Local Citation Building Best Practices

Posted Aug 19, 2013 by Phil Rozek in Local SEO
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Building citations is the hardest part of getting your business visible in the local search results.

Doing it right will take you a few hours.  Doing it wrong will take many hours (and possibly a lot of money).

Worst of all, ineffective citation-building or ignoring citations altogether can mean fewer customers for you.  You’re unlikely to be visible in the Google+ Local results or elsewhere in local search as long as your citations are a mess.  That’s wasted time, and a wasted opportunity.

I’ve written this post to help you keep it at just a few hours of work, to help you build citations the right way the first time (and not have to redo them), and to help you get the most local-rankings oomph out of your citations.

Pull up a chair, grab your energizing libation of choice, and read through these best-practices.  Then you can apply them and enjoy greater local visibility to customers.


1) Don’t be shortsighted and dig up some poor soul on Fiverr or ODesk or ELance to work on your citations.  Any mistakes they make will cost you in the long run – and it’s easy to make mistakes if you don’t have lots of experience with citation-building.  This is one of those cases where cheap is expensive.


2) Google may be king, but make sure you also have correct and complete listings on Bing PlacesYahoo Local, and Apple Maps.


3) Know that there are 5 basic types of sites you’ll want to get listed on:

  1. Data-aggregators (e.g. LocalEze).
  2. Horizontal directories (e.g. Yelp).
  3. Industry-specific directories (e.g. Avvo).
  4. Region-specific sites (e.g. Denver.com/places).
  5. Sites where you can get an “unstructured” citation, like a mention in a newspaper or by a “local” blogger.

By the way, some sites can fall into more than one category (e.g. a site like ghds.org).


4) Don’t confuse citations with links. Remember: citations are just mentions of your name, address, and phone number.  To Google, they increase your business’s relevance to and “prominence” in a specific city or region.  It’s true that most of your business listings include a link to your website, but few of these links pass any PageRank (AKA “link juice”). The real value is in the citation itself.  The value of links in your listings is simply to strengthen the association of your website with your NAP information.



5) Follow the rules of each site.  They’re usually enforced.  If this sounds like a “duh” piece of advice, you’re ahead of the game.


6) Put quality over quantity.  If your citations are a mess, try to fix as many of them as possible before listing your business on other sites.  Keep in mind that the number of citations you have will grow naturally over time – without your direct involvement – because some sites feed business info to others.  Bulk will come more easily and naturally if you first spend some time fixing your current citations.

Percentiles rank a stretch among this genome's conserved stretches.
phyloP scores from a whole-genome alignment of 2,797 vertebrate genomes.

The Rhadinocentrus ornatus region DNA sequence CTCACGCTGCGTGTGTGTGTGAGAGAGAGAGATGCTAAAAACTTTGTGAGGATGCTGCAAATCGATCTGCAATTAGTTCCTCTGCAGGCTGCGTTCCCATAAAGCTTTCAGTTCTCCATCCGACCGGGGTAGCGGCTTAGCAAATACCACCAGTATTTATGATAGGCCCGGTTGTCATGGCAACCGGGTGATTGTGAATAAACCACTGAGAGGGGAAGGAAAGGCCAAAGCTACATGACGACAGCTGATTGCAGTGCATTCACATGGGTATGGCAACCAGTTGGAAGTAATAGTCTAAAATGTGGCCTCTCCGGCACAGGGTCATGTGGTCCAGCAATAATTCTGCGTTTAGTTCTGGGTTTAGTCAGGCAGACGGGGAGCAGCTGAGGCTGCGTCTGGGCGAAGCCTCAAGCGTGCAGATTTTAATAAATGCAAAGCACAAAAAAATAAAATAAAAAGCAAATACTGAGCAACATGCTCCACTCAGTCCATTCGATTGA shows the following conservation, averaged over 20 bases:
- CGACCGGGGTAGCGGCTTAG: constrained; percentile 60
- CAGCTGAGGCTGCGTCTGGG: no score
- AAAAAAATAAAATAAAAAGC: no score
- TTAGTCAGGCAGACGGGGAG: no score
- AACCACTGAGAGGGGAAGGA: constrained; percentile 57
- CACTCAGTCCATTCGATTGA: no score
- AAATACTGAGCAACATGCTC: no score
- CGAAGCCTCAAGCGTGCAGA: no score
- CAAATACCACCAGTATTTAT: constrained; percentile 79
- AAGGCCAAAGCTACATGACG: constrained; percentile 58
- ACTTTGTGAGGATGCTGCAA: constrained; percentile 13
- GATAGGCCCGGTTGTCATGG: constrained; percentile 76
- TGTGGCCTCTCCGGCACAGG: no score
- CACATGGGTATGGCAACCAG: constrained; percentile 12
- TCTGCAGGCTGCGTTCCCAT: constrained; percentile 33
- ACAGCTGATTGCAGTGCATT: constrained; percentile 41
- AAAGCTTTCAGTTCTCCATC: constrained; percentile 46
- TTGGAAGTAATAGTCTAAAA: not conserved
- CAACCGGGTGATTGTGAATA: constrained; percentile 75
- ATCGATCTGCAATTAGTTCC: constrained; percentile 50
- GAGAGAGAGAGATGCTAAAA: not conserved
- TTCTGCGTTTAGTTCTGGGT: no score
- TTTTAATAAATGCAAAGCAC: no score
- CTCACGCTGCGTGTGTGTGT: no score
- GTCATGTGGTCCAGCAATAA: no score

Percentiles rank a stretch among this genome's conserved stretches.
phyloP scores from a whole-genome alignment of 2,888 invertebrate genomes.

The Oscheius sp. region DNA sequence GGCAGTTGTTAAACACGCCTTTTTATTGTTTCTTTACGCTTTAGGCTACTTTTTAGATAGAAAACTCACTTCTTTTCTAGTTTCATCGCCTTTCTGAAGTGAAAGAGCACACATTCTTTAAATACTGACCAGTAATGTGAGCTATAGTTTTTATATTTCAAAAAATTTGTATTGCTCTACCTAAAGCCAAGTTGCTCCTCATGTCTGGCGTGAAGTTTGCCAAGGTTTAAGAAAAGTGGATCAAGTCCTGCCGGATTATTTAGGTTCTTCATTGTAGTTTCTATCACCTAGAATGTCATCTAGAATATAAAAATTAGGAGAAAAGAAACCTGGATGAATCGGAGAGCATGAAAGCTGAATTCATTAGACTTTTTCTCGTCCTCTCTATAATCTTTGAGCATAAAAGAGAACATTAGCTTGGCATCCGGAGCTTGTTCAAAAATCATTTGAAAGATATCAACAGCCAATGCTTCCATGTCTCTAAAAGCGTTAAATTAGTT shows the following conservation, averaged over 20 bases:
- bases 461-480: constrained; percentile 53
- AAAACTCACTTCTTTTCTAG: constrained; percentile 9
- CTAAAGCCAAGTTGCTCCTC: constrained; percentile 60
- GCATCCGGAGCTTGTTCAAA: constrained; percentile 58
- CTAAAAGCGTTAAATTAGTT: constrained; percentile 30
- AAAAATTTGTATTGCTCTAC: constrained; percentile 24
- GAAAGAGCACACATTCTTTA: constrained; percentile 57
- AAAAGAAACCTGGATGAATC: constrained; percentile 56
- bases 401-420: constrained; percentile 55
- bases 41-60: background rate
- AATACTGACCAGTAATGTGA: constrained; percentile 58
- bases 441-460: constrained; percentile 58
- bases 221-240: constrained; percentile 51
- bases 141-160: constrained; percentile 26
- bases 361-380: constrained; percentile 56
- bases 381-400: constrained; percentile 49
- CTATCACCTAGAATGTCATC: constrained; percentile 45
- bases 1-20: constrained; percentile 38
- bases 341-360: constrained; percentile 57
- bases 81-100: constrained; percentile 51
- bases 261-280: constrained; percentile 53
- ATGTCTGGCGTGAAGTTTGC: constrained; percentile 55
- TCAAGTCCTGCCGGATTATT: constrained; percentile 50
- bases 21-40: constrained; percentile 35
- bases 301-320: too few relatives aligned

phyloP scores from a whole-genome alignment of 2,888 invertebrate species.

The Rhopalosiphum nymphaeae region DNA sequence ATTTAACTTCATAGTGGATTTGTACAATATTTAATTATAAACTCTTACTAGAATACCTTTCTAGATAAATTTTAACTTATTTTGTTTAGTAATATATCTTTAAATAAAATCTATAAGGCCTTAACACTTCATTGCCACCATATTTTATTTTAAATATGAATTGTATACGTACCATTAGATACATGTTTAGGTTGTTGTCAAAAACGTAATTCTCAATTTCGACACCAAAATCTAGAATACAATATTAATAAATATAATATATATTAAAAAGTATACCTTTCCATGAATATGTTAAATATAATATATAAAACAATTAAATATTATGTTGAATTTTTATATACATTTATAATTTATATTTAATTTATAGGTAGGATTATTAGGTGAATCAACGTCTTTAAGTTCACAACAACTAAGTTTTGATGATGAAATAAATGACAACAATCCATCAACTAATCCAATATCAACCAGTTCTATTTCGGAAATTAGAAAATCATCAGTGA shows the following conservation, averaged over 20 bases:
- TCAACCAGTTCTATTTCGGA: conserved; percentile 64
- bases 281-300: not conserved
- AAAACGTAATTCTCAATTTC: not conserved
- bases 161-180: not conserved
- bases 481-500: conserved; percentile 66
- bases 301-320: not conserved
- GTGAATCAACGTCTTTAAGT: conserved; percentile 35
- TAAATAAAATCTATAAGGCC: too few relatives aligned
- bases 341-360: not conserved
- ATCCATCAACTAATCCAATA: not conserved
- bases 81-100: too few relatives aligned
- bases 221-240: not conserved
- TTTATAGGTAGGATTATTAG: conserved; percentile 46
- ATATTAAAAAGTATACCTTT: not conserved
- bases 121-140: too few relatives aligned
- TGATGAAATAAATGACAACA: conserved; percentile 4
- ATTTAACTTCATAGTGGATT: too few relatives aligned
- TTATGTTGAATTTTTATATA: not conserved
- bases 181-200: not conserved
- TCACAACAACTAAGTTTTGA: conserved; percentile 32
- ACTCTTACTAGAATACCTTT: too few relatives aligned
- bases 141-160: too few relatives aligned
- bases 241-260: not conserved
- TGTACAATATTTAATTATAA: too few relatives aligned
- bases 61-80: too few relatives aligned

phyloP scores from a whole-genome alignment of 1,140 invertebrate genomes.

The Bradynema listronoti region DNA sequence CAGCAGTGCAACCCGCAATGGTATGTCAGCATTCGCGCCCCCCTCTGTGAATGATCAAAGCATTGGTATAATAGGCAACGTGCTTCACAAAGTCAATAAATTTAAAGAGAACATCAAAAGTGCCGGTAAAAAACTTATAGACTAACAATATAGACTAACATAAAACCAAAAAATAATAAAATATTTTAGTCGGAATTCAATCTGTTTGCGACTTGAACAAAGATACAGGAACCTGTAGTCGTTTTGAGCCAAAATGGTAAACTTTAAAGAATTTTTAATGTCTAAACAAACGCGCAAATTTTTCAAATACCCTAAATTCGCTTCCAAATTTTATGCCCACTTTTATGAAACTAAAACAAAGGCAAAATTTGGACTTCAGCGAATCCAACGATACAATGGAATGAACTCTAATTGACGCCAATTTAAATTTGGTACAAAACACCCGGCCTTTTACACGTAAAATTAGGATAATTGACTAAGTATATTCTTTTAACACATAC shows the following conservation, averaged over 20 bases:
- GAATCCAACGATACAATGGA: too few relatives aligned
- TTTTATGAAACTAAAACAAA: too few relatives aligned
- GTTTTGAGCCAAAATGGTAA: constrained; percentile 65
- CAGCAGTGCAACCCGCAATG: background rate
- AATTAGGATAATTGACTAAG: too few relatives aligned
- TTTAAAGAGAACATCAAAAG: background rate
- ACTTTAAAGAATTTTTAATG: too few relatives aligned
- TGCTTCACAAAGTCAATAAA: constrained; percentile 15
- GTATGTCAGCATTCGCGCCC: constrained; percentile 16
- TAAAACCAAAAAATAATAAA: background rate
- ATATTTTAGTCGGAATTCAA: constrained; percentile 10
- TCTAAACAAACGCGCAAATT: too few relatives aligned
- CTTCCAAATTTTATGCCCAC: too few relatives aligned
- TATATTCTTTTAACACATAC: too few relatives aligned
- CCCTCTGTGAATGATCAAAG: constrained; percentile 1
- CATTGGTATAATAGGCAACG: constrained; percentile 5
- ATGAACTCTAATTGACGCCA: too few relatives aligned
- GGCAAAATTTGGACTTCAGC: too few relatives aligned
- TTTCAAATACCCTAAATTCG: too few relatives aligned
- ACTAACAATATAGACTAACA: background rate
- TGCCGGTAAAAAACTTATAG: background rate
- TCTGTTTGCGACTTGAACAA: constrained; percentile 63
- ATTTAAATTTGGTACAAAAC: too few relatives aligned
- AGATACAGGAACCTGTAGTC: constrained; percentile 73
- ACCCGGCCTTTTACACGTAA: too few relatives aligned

7) Consider paying for listings on sites you’ve determined are influential and reputable – especially if your better-ranking competitors are listed on them.  Don’t confine yourself to free listings.


8) Realize that there are some listings you can’t delegate completely, because they require owner-verification by phone.  ExpressUpdateLocalEzeAcxiomCityGrid, and YP are the main ones – the sites you must be listed on and for which you need to do some steps personally.


9) Try to remove any duplicate and near-duplicate listings you encounter.



10) If you encounter a listing with incorrect NAPW info that’s been claimed by someone else (or by you before you forgot your password!), try to claim it and then fix it.  If you can’t do that, try to get it fixed by sending feedback to the site as a non- business owner.  If that doesn’t work, create a new listing with the correct business info, and try to get the old/incorrect one (the listing you couldn’t claim) removed.


11) Realize that Yext is not a substitute for working on citations manually.  It’s a good tool to give you the ability to update listings on Yext’s network instantly (-ish), and it’s good for enhancing those listings, but it’s not a citation-cleanup service.  Yext often leaves duplicate and inconsistent citations on the sites.  Also, when you stop paying annually, many of the listings it updated may go back to their pre-Yext state.  If you use Yext, you should still manually check each site for duplicate and inconsistent citations (or have someone else do so).  This is one area where man often beats machine.



12) Make absolutely certain your name and address are squeaky-clean compliant withGoogle’s guidelines before you build any citations.  If you’re in violation and need to change either of those items on your Google listing, you don’t want to have to redo your citations work later.


13) Keep backups of whatever worksheet you use to keep track of your citations and logins.  (There’s a great post on Moz by Casey Meraz that has a nice example of a citations worksheet.)  Keep at least one those copies is somewhere other than on your local drive.  Preferably you’d keep a backup in the “cloud,” by using a service like SugarSync – which is a life-saver, by the way.)  Be sure to specify the date in the filename every time you make changes to it, so you know what’s the most-recent copy.